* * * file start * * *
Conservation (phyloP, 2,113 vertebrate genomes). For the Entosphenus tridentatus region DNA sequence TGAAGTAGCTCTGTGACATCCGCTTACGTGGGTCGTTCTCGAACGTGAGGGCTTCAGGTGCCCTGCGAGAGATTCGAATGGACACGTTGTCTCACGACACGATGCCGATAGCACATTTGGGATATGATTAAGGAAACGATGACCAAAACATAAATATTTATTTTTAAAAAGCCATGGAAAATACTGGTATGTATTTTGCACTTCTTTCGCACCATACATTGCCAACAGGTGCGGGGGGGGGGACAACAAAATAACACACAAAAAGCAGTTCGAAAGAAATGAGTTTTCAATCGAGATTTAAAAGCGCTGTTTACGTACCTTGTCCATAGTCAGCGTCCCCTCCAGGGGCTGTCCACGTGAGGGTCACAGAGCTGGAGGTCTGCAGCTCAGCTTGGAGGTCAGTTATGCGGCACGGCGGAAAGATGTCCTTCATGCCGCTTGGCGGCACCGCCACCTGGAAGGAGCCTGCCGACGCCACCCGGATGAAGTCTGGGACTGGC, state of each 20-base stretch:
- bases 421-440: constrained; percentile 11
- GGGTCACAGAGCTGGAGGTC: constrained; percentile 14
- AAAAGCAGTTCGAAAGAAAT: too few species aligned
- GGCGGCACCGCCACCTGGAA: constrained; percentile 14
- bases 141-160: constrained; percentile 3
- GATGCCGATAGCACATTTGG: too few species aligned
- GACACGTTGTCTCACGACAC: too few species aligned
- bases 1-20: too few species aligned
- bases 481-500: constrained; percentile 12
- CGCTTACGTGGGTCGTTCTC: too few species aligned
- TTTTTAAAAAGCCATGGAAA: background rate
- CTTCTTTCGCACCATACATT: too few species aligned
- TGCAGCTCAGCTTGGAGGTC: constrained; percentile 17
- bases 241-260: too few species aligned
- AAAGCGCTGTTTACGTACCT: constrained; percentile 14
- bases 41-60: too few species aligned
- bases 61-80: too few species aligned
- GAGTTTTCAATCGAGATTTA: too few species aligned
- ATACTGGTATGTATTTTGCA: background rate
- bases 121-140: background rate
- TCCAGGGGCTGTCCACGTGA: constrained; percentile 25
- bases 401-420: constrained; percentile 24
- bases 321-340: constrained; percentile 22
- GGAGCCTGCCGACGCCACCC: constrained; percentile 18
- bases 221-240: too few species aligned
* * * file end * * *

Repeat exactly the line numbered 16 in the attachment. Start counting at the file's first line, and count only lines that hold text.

- AAAGCGCTGTTTACGTACCT: constrained; percentile 14